"How is mama?"

"What is the chemo schedule?"

"Don't bring presents."

"I love you."

"Mama is dealing with everything like a champ."

What is this world? How did we get here, dragged to this very point in our shared existence by distance, decisions, grief, sickness, choices, independence, detachment...? How is it that a journey home comes about suddenly, without ceremony or preamble, after nearly 14 years, when what looms before me is not the thousands of miles I must cross defenselessly traversing air currents, or the people I must face who have changed and grown and lived and died, or the city I must go to that is past its monsoon prime for the year and will surely punish me in many ways for being gone too long -- no, none of this matters. What really holds me in a death grip of confrontation is a neat row of packages I created and tied with bows and pushed into the farthest recesses of my consciousness. They are what lie in wait at each step between here and there. How does one unravel and remember what's taken years to forget? How does one even begin to try? 

And despite all of this, I know with absolute conviction, it had to be this way. Like I said -- from the beginning, this is exactly how it was supposed to be. 

 

Packing Up Some Memories

I am reminded today, while packing up my books for an impending move, of an evening during my senior year of college when Haena, my roommate and close friend, drove us down I-80 to a theater in Sacramento that was playing The Namesake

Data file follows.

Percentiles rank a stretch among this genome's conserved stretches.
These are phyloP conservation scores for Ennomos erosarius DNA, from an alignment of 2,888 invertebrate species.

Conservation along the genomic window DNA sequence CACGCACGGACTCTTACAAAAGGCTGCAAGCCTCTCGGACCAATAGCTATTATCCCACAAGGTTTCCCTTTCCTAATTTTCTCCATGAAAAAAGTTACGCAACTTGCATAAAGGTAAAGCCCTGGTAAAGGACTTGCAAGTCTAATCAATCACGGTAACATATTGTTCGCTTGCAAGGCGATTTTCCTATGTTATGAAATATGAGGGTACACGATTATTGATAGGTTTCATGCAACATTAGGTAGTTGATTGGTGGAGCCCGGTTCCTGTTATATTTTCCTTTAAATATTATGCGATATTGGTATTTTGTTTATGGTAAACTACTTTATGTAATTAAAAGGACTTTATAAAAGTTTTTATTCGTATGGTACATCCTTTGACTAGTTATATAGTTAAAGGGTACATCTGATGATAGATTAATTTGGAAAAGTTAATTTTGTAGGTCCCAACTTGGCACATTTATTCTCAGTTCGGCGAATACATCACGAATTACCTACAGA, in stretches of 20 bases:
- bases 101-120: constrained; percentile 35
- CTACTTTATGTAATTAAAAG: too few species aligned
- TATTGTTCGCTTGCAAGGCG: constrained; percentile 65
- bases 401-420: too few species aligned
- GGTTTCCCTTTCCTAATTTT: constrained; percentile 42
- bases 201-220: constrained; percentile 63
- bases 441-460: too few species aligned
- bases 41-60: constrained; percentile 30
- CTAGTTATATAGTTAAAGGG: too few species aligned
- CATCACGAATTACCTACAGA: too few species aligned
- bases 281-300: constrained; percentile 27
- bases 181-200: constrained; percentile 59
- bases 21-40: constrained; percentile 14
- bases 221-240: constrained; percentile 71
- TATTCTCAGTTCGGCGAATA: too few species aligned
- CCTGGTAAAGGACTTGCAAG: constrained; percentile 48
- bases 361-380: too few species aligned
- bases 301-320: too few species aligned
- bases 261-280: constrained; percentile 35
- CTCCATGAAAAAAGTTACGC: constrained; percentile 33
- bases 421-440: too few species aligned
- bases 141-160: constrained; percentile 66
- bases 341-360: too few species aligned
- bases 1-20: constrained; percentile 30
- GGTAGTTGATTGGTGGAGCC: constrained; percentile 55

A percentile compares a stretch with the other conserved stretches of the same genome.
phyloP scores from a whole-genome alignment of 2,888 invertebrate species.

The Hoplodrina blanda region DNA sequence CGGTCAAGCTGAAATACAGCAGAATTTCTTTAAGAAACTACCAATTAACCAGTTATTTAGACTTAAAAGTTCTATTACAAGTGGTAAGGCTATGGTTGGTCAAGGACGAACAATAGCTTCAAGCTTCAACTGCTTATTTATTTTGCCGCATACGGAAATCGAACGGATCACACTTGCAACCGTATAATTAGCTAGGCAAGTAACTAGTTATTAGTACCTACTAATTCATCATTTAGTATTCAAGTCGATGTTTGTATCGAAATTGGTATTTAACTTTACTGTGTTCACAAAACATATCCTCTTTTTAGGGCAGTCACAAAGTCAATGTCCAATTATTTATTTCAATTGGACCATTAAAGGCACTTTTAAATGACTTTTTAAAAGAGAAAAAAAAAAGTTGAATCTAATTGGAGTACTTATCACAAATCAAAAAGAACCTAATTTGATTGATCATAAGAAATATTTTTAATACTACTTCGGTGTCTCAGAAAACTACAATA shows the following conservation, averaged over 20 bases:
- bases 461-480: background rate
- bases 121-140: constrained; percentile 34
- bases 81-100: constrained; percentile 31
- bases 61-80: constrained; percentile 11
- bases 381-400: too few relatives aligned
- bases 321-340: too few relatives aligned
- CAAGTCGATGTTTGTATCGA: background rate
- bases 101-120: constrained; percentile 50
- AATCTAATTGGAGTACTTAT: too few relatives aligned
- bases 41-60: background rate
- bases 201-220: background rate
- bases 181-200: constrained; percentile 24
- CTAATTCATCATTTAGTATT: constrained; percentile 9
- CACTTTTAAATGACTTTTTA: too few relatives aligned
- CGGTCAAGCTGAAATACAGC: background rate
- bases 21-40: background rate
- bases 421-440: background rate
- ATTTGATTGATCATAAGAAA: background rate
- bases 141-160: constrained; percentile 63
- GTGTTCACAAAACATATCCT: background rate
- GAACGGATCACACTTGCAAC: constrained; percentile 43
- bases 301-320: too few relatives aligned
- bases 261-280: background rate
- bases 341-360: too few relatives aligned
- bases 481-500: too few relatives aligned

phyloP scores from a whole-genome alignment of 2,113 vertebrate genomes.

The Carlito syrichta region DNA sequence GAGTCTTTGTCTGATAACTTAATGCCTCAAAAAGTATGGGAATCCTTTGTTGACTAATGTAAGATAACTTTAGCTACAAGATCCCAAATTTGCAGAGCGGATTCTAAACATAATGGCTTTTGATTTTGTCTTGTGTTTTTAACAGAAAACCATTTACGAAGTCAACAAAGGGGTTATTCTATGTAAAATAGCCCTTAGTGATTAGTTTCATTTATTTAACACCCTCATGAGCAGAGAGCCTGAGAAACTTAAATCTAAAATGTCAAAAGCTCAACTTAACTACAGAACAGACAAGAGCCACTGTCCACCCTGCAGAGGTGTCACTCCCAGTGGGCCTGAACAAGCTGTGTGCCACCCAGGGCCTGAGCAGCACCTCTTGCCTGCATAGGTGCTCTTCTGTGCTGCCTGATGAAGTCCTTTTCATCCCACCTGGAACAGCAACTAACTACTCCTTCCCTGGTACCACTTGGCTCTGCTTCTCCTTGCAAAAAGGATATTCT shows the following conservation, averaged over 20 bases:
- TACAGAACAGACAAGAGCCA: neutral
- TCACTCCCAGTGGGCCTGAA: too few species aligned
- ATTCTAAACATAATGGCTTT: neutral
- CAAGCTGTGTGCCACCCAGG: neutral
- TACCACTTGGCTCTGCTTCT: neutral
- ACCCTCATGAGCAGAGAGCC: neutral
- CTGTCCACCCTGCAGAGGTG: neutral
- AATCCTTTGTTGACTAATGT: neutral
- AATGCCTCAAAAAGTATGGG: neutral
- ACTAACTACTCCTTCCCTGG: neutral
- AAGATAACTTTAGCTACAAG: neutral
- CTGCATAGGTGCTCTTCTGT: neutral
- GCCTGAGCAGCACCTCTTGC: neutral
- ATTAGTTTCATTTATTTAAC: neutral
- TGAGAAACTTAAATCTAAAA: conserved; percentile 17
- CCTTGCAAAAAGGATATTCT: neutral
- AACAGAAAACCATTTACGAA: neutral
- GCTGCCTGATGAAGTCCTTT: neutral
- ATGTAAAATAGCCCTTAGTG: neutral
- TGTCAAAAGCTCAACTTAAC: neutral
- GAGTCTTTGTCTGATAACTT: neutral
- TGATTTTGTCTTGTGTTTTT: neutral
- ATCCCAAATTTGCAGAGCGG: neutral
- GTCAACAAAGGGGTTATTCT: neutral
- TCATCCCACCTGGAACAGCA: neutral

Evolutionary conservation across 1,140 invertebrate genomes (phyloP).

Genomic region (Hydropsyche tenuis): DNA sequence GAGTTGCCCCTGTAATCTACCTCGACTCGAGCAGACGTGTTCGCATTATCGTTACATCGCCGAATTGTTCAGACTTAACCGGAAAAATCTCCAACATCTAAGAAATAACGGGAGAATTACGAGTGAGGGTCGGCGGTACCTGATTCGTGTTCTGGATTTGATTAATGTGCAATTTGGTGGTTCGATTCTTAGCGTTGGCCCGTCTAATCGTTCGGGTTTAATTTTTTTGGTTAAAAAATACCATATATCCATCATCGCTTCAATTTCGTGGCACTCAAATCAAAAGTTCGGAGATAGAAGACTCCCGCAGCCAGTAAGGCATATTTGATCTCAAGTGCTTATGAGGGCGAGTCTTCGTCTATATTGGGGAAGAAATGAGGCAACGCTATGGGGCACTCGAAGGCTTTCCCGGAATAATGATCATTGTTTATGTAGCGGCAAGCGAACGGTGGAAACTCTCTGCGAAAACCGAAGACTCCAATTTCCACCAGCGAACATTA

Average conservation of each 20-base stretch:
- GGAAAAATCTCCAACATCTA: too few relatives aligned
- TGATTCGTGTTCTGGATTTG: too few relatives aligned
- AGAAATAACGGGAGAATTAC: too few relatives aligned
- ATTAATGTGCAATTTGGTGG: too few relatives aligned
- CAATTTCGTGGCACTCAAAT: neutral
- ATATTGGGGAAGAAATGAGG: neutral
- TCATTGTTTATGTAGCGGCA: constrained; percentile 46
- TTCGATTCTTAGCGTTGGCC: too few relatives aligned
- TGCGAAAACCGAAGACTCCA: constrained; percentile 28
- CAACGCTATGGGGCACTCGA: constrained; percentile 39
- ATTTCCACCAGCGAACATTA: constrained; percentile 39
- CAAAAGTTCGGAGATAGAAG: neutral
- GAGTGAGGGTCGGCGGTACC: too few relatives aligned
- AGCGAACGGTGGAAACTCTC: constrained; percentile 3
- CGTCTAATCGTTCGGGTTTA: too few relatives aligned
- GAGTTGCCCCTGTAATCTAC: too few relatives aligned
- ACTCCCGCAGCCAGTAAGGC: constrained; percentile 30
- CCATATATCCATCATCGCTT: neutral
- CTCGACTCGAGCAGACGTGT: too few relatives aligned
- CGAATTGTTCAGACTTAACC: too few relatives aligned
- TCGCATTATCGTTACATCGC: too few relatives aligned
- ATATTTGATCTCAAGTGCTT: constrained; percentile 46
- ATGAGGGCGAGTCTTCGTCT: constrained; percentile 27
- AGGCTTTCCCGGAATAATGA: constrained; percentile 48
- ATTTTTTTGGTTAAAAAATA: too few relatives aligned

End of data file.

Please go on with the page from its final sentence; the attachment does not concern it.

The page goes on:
My memory of the afternoon is that it was overcast and breezy. I had been away from Lahore for four very long years by this time. Those first four years were longer than the eight years that have followed. I ached for the city. In Davis, on my home from classes every evening, I walked by a house on 5th street that had a planter of gardenias outside, which reminded me of jasmines, a poor substitute, but so pleasant. Back then, I was still talking about graduating and going home. Every time I bought a book, I thought about my options -- how would I take all my books back? There was no FaceTime back then, and I was lucky if I could catch pixelated glimpses of my family on Skype from time to time. They were still using dial-up.

And here I was -- seated to watch the movie adaptation of a book, which had so beautifully captured the immigrant experience that I had been moved to tears while reading it. The movie opens with a view of a busy street in India, the buzz of conversation, the makeshift marketplace, people, faces, activity, color. It could be any street. It could be streets I had seen and passed each day of the first 18 years of my life. Nostalgia crashed into me and I was caught in its ripples and the surf. I was pinned under its weight. For the first several minutes of the movie, and at many moments after, I cried and shredded a packet of Kleenex to pieces. 

I close my eyes now trying to conjure the emotion that rattled me so on that long ago day. The yearning to go home is gone. The idea of home is gone. My home, physically, is gone. My parents have sold my childhood home and are now located in a completely different part of Lahore. My home, moreover, is here  -- I remind myself, shake myself out of the reverie, stretch my shoulders and brace my back against the chair that knows me so well. It is interesting how malleable the idea of home becomes over time, how the sense of belonging inches away from one reality and towards another so imperceptibly, like land sinking.